Inspired by “Poetry on the Road,” I organized all of Bucknell’s academic departments into rings based on the size of each College/School (above).  The outer two rings, with nodes colored purple, represents the College of Arts and Sciences.  Since the College is so big, I split it further into an Arts and Humanities ring and a Science (hard and social) ring in order to make the visualization easier on the eyes.  The center ring, with red nodes, represents the College of Engineering.  The inner ring, with blue/green nodes, represents the School of Management.  In this particular visualization I chose to size nodes based on the number of unique courses offered in each department for the Fall 2015 semester.  For example, the music department has the highest number of unique courses (73) so it is represented by the largest node, and astronomy is one of the departments tied for the lowest number of unique courses (1) so it is represented by the smallest node.  I initially intended to make node size a variable for comparison by creating alternative visualizations with nodes sized based on number of total courses offered or the number of possible ways to fill CCC requirements in a particular department, but altering node size did not fit seamlessly into the narrative of the project as a whole.

circle.unique.allpub  circle.unique.CCQR.DUSCpub

Since my intention was to create a means to view as much of the course catalog information at once as possible, I first tried to map the edges for all the CCC requirements at once (above left).  Although it made for a decent website header image, the colorful quagmire is too cluttered to be analytically useful.  Even including as few as two CCC requirements on the same image does more harm in the clarity department than it does good for comparison purposes (above right, Quantitative Reasoning and Diversity in the US requirements pictured).

ARHC with nodes  ARHC

Although visualizing one CCC requirement at a time on top of the department nodes is simple enough to convey the data clearly, I decided to simplify even further by removing the nodes (Arts and Humanities requirement pictured above).  It became necessary to include a template of the nodes without any CCC requirements under the narrative tab in order for the visualization to make sense; but the visualization is still ledgible because the division of the different rings is intuitive enough to grasp without looking directly at the location of the nodes.  And the image is more visually impactful with just the edges.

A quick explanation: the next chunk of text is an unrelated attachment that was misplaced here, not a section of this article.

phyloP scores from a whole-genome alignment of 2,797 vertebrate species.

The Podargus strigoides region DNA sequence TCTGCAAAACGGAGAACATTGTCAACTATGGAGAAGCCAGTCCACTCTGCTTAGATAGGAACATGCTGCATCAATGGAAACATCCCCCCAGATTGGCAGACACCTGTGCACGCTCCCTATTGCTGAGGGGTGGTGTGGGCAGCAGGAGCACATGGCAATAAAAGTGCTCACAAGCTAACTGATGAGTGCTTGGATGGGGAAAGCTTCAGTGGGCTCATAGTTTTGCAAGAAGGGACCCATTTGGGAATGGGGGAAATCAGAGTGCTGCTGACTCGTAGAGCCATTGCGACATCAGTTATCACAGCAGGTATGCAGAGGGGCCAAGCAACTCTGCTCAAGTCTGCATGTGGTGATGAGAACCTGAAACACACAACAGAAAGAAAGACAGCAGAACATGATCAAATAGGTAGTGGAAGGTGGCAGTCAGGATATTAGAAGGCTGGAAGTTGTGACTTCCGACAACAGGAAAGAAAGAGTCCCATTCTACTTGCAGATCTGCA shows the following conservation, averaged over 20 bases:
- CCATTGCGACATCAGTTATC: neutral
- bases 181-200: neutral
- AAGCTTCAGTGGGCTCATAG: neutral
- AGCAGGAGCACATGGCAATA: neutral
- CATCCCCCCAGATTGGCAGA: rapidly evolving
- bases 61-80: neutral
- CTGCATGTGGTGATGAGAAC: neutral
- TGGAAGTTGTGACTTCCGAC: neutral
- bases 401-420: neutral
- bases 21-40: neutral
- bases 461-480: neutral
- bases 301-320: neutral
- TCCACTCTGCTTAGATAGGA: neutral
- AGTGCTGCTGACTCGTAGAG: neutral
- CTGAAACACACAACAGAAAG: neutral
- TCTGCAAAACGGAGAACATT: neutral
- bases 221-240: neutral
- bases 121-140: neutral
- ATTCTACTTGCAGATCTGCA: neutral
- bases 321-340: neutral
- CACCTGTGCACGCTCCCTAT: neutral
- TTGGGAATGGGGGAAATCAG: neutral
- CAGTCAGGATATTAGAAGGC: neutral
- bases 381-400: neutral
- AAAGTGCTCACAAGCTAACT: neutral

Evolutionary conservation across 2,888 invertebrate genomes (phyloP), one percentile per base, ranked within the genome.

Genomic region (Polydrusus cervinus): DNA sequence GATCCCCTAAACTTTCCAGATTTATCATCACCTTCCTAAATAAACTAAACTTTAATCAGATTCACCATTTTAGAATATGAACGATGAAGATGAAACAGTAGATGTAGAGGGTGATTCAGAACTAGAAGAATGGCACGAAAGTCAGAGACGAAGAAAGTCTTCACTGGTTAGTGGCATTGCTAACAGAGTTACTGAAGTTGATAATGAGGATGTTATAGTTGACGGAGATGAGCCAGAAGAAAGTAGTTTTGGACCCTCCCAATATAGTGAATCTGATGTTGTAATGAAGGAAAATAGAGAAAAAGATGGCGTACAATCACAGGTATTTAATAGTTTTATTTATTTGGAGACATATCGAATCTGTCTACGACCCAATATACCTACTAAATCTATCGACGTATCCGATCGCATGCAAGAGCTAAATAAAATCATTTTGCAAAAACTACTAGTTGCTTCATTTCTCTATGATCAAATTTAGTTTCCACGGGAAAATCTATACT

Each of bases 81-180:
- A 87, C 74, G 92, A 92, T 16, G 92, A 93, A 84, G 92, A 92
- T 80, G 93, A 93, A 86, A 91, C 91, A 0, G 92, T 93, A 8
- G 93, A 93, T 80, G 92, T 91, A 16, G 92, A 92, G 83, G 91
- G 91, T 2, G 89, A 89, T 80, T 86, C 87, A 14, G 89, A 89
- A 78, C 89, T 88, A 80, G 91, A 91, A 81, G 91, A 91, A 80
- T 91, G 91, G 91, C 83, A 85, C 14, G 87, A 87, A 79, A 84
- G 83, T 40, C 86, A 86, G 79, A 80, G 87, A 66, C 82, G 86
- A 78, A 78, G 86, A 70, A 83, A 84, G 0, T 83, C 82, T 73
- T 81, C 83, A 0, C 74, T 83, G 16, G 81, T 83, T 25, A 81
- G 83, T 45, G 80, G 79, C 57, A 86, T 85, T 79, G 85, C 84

macro–>  relationship –> micro

When it came time to combine the static and interactive aspects into a single visualization with a reasonably linear narrative, we decided to use the macro>relationship>micro view structure.  Starting with a macro view, a visualization will “facilitate the understanding of the network’s topology, the structure of the group as a whole, but not necessarily of its constituent parts” through a holistic view of the visualization, enabling users to see its overall pattern” (Lima 91).  Our macro view is located in the narrative (above left).  It offers both an overview of Bucknell’s academic structure through the listing of learning goals and college core curriculum design taken directly from Bucknell’s website, and a color-coded comparison of Bucknell’s learning goals to its CCC design.  This choice contextualizes the visualization for viewers who may not be familiar with Bucknell’s academic mission.  From the narrative tab, the viewer is prompted to select the college core curriculum tab to access the relationship view (above center), which “is concerned with an effective analysis of the types of relationships among the mapped entities” (Lima 92).  The edges of our static relationship view offer a perspective on the relationships between different departments through CCC requirements.  Finally, the user can click on a node to explore a singular department in more depth in the micro view (above right).  Although the micro view offers the most narrow perspective, it offers comprehensive, explicit, and “detailed information, facts, and characteristics on a single-node entity,” which helps to “clarify the reasons behind the overall connectivity pattern” (Lima 92).



Curriculum visualization (Nadeem Nasimi’s) http://nadeem.io/270/

Assignment 5

I collected my data from the Comparative Humanities core courses’ syllabuses.  The three core courses include: HUMN 128 – Myth Reason Faith (18th Century BCE-1295), HUMN 150 – Art Nature Knowledge (1486-1859), and HUMN 250 – Nihilism Modernism Uncertainty (1882-1957).  Together, these courses are advertised as the history of human thought.  They cover works starting in the 18th Century BCE with the Enuma Elish and ending in 1952 with Ralph Ellison’s Invisible Man.  I listed the title of each work we studied in each of the courses, along with its author, date of publication, coordinates, author’s sex, course it was taught in, and author’s ethnicity.  As curricula aiming to cover such a large time scale, it is impossible to include all notable humanities works in every genre.  Visualizations of the course data can draw attention to the areas that may have become invisible in the process of simplification.

palladio map sized

Using the Palladio mapping feature, I plotted the location of publication/creation of each work we study in the humanities core curriculum.  The highest concentration of works is in London and Paris, with Europe in general heavily represented.  The curriculum does primarily cover Western thought, so this pattern is unsurprising.  However, South America, Africa, and Southeast Asia are entirely unrepresented.

palladio graph course ethnicity     gephi author-ethnicity